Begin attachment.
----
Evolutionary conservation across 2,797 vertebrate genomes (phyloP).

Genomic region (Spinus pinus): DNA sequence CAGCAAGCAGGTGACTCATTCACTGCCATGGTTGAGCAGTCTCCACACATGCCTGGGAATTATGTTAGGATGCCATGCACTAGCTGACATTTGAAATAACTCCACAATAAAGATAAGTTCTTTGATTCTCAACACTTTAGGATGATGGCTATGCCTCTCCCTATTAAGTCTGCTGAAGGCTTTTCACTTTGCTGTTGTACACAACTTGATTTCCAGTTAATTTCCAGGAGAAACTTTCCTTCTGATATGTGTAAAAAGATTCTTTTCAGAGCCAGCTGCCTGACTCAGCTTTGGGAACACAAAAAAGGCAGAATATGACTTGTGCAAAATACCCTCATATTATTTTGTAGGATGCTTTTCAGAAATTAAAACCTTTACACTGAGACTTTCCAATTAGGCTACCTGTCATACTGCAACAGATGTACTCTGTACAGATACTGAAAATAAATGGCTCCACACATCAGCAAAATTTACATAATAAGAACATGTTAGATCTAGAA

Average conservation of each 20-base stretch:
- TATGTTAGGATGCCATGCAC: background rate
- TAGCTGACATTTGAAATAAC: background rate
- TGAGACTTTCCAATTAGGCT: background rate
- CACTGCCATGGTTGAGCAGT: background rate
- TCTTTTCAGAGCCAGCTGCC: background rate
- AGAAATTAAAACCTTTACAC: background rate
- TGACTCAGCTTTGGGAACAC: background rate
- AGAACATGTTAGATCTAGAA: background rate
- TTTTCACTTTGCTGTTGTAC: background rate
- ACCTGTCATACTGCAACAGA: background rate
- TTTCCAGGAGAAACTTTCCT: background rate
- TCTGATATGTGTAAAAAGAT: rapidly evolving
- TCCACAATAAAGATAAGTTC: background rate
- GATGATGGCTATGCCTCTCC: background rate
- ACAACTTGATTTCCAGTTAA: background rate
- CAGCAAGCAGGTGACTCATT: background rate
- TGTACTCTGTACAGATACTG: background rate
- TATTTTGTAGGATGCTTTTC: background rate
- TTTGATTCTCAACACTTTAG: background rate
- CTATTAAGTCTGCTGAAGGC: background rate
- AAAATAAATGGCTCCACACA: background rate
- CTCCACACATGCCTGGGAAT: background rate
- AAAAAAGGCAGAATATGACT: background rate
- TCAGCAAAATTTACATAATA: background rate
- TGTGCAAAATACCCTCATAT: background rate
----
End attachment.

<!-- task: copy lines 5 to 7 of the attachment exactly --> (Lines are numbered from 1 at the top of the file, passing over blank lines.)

- TAGCTGACATTTGAAATAAC: background rate
- TGAGACTTTCCAATTAGGCT: background rate
- CACTGCCATGGTTGAGCAGT: background rate